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This question has a follow-up question here: How to securely encrypt data with a public-private key encryption scheme, but also allow decryption if the private key is lost?

TL;DR:
Can I use plaintext passwords for a device which doesn't hold any sensitive data?
No, because password reuse.
Okay, can I use prehashed passwords for a device which doesn't hold any sensitive data?
No, because database administrators can still use the prehashed passwords to gain access.
Then what can I use?


As far as I'm aware, plaintext passwords are not secure.

Yet I don't see a way around using them.

I have two questions:

  • In the following situation, is the use of plaintext passwords insecure?
  • In the following situation, is the use of plaintext passwords unavoidable?

We're developing new cameras to be used for monitoring and security of private homes.

I'll skip their uses, but they're intended not just as security cameras against things like break-ins, but also for other domestic uses (like checking if your children are still in bed, and not wandering about in the evening).

The security plan is as such:

  • Each camera has a (likely to be unique) default password. The password is generated per camera, but duplicates are possible.
  • We store the default passwords in a database for support (both testing and "you lost your default password card, but do have a receipt of purchase, here's your default password").
  • Each camera is reachable from anywhere in the world with minimum set-up.
  • With the default password, one can access the camera and change the password.
  • With a custom password, one can access the camera and view the stream of the camera.
  • The default password is rejected if a custom password is set.
  • The default password does not allow viewing of the camera stream.
  • With physical access to the camera, it's possible to factory reset the camera. This clears the custom password and reinstates the default password.

So far, I personally do not see any security issues. Yes, we store plaintext passwords, but they do not allow access on configured cameras. They only allow access on cameras that are plugged in but not yet configured. It would take a mighty scanner to detect and take over a camera that was just plugged in, but not configured yet. Even if it was taken over, the customer could just factory reset the device and try again.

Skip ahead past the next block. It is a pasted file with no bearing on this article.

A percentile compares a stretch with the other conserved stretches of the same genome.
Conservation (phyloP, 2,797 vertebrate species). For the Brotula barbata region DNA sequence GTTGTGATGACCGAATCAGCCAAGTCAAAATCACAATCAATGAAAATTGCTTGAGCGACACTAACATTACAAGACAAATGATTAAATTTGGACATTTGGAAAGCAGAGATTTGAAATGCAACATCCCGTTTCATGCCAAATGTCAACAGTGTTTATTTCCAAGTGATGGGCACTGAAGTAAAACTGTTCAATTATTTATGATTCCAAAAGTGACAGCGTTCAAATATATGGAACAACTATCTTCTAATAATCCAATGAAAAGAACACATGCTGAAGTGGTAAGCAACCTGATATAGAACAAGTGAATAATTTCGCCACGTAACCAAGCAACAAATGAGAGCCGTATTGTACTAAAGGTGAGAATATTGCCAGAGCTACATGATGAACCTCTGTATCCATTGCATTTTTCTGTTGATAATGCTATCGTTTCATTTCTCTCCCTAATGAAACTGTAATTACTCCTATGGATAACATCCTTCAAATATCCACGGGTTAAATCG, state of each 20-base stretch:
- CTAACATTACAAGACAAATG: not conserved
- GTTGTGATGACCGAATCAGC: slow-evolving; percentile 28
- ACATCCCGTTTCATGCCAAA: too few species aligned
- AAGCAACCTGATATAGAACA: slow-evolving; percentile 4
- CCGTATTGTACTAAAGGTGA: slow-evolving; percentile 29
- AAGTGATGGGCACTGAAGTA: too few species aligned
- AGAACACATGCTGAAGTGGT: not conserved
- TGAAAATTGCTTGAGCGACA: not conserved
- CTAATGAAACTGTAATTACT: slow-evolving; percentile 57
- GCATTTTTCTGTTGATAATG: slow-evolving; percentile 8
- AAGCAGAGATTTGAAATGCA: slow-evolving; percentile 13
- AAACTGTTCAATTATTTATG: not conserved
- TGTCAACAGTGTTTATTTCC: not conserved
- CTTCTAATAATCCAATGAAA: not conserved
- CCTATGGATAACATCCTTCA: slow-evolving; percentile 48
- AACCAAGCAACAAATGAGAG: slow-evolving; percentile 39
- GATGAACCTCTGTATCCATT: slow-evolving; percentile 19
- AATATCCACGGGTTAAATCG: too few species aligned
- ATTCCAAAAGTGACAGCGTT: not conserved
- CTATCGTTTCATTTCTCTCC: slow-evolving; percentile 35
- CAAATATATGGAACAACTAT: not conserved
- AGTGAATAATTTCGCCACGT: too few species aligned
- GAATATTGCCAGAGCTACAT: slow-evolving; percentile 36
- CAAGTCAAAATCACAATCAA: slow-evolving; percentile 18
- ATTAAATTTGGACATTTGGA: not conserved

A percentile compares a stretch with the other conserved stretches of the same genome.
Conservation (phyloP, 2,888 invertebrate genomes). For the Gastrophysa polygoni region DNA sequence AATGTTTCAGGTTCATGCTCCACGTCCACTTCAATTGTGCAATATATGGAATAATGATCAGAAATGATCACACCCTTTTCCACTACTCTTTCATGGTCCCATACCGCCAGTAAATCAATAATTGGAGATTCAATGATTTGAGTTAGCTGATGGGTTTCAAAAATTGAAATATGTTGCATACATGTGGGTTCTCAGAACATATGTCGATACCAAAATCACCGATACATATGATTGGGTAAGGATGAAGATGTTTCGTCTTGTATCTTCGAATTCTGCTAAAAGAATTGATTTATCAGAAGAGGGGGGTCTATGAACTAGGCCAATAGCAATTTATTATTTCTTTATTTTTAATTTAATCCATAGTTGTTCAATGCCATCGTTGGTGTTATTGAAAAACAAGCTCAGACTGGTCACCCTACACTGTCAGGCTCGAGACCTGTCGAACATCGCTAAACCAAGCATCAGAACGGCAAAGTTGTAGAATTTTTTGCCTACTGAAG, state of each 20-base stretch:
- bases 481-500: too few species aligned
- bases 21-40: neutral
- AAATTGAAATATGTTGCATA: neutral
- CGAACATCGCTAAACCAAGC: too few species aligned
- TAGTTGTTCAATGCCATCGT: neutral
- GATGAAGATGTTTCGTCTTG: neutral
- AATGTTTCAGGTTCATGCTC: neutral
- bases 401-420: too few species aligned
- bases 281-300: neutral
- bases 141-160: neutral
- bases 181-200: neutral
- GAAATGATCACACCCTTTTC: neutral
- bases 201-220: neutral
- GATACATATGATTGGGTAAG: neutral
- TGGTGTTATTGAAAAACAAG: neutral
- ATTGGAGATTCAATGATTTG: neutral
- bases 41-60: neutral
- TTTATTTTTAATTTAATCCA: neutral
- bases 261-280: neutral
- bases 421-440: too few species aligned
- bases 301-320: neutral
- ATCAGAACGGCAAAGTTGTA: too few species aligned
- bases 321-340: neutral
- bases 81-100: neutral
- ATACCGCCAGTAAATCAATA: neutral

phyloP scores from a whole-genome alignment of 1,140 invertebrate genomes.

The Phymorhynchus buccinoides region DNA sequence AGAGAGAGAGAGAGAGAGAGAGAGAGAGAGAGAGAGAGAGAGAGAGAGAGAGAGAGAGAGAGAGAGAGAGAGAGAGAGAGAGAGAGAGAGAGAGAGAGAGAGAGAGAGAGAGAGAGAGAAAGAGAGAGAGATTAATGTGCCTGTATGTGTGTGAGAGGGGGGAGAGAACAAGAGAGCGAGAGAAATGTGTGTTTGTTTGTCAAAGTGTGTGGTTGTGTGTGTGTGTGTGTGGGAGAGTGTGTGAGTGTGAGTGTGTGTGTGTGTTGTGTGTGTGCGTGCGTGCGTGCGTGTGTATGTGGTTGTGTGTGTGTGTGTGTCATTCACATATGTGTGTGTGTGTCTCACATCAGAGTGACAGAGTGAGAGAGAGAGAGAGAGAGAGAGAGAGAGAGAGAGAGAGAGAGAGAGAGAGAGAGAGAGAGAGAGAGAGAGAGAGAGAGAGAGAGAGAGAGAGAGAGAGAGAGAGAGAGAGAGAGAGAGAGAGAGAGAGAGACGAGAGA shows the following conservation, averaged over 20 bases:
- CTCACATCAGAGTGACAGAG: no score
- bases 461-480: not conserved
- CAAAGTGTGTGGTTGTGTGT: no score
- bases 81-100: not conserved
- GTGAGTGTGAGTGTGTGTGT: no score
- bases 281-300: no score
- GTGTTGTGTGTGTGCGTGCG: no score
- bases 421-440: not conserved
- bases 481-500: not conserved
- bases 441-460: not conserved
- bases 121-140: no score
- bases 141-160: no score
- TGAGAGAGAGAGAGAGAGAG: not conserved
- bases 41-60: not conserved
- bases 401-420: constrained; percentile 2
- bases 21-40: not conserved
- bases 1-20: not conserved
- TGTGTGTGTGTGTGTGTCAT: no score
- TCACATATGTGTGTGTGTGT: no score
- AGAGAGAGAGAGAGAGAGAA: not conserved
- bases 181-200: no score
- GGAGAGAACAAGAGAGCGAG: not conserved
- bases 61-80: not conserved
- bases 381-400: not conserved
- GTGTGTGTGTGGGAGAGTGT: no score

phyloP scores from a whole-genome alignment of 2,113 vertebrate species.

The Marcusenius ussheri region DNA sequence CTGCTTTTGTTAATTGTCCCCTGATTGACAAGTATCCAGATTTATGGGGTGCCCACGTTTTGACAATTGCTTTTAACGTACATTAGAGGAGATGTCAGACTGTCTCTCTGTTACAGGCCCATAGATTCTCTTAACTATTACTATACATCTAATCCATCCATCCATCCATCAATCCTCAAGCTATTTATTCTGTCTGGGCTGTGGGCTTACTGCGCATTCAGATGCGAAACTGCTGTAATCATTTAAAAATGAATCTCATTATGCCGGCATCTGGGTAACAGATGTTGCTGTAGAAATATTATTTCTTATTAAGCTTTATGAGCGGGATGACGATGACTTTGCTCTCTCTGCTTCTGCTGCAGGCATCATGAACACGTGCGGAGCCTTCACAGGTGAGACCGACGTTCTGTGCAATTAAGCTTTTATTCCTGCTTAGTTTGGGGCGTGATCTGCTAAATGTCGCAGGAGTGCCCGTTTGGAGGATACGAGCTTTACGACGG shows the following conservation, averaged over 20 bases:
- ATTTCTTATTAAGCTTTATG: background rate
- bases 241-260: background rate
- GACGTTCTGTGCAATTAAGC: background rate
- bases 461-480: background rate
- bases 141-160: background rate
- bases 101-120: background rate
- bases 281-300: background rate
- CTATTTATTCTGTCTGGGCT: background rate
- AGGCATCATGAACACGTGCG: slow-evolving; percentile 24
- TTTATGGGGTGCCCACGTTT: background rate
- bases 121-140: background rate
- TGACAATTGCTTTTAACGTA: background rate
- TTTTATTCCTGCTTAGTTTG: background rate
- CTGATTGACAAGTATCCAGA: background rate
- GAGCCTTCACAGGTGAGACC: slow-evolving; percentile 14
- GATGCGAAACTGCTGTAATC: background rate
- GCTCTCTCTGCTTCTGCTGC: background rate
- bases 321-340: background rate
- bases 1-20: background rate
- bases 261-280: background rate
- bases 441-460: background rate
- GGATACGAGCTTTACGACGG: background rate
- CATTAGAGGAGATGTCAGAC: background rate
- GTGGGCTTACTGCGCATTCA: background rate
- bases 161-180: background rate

Now, for the next change...

We wish to simplify the accessing of the cameras over multiple devices (tablet, phone, PC?).

To do this, we store the custom password in our database.

When one wishes to access their camera, they log in to our platform (this password we do not store plaintext). They can retrieve a list of cameras and plaintext passwords. They can then use these passwords to connect to the camera. The handling of the plaintext passwords happens automatically in an app, but with a rooted device, it should be easy to find out what data you're receiving.

  • We store custom passwords in the database too.
  • Custom passwords are retrieved after authenticating to the platform (via properly managed credentials).
  • Custom passwords are stored per user; if two people add the same camera to their account with the same password, it will work. If one of them then changes the password on the camera, the other one will get a "enter password" dialog the next time they try to access the camera.

Storing these passwords plaintext, it suddenly becomes possible, in the event of a database breach, to access all configured cameras from anywhere. Is this a security risk? The worst one can do is format the SD card (and control the camera like any other PTZ camera). One could even start the update process, but all that would do is install updates from the update server(s). Unless you're nearby the camera to intercept traffic and alter the received firmware, the camera will just update to our latest version.

If an attacker has physical access to the device, it doesn't matter what security we have; they could factory reset, set up their own password, then update from SD card. Result is a camera that can do anything it damn well pleases.

I'm willing to allow a successful (unrecoverable takeover; e.g. bricking of the camera) hack attempt only by physical access. This because we cannot make the cameras resistant to weaponry - if someone can destroy a camera with good use of a hammer, protecting against physical attack vectors is a moot point.


  • In the described situation, is the use of plaintext passwords insecure?
  • In the described situation, is the use of plaintext passwords unavoidable?

EDIT: A suggestion that has been to made is to make custom passwords hashed. This removes a risk that in the event of a database breach, people would be suffering access breaches via password reuse.

@Victor pointed out that the current security plan allows employees to access the cameras. Removal of the password synchronization feature allows us to remove the password from the database, removing the security risk.